Traditional narratives around geopolitical competition in Africa have focused on the U.S.-China rivalry, while the role of other players — including Russia — has been limited.
Meanwhile, the past decade has seen a surge of Russian interest in Africa as the country's Foreign Ministry reported a 350% increase of trade with African countries over the past decade. Confirming this rapprochement, Russia is hosting next week in Sochi the first-ever Russia-Africa economic forum, followed by a summit that at least 47 heads of African states are expected to attend alongside Vladimir Putin.
“Russia has always prioritized the development of ties with African states, a relationship that is based on decades-old traditions of friendship and mutual aid,” Putin said at a BRICS summit in South Africa in 2018.
Indeed, Russia has historical ties to a number of African governments and is often regarded favorably there due to the Soviet Union’s support of independence movements in the 1960s and 1970s. However, it largely failed to translate this into economic or political influence in subsequent decades.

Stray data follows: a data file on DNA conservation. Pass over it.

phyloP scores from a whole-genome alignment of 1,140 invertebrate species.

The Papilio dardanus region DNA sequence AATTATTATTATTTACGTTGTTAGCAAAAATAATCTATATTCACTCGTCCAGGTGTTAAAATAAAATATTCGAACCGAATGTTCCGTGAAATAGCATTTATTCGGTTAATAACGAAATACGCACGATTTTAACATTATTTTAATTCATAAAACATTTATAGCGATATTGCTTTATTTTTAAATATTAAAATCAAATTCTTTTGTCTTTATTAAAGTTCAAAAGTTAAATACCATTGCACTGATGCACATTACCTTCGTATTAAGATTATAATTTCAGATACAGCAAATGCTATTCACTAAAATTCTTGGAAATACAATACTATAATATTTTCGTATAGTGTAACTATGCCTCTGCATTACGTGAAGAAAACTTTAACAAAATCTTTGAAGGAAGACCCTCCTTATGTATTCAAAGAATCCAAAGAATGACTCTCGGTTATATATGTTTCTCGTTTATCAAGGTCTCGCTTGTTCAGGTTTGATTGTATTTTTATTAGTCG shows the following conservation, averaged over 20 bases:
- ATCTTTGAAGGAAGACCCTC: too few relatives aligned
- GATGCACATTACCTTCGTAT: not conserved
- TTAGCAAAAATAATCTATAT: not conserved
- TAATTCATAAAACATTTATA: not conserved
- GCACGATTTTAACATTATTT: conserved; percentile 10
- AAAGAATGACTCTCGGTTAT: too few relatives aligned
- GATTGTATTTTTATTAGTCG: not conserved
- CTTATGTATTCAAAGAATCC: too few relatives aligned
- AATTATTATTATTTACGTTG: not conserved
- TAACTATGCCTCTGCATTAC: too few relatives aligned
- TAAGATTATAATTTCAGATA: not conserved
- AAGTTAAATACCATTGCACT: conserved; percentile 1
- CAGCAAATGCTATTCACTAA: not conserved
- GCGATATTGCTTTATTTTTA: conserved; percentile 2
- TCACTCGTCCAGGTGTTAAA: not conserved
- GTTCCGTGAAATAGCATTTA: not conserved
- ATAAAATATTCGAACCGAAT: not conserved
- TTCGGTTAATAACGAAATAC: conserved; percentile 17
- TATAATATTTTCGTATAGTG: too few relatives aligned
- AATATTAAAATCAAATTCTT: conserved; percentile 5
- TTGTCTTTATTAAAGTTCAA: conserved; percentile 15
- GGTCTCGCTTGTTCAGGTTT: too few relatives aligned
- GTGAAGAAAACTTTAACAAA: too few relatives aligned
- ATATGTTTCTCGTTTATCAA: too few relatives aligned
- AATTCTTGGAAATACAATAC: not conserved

The connection is still relatively modest: Russian trade with sub-Saharan Africa stood at $20 billion in 2018, compared with U.S.-Africa trade of $61 billion, China-Africa trade of roughly $200 billion, and EU-Africa trade of more than $300 billion. A similar disparity exists in amounts of foreign direct investment or overseas development assistance.
But where Russia beats other geopolitical players in Africa is in providing security cooperation and exploiting commercial opportunities arising from it.
Over the past five years Russia has signed 23 security cooperation deals with African governments and become the largest supplier of arms to the continent, according to the Stockholm International Peace Research Institute (SIPRI), taking advantage of the gaps left by Western governments wary of condemnation from domestic electorates.
The drivers of foreign interest, including of Russia’s, in Africa are obvious; the continent may still account for a disproportionately small portion of the global economy, but it is growing fast. It also has often-overlooked political clout, with its 54 sovereign states constituting the largest continental bloc in the UN General Assembly and often showing a degree of unity on how it votes.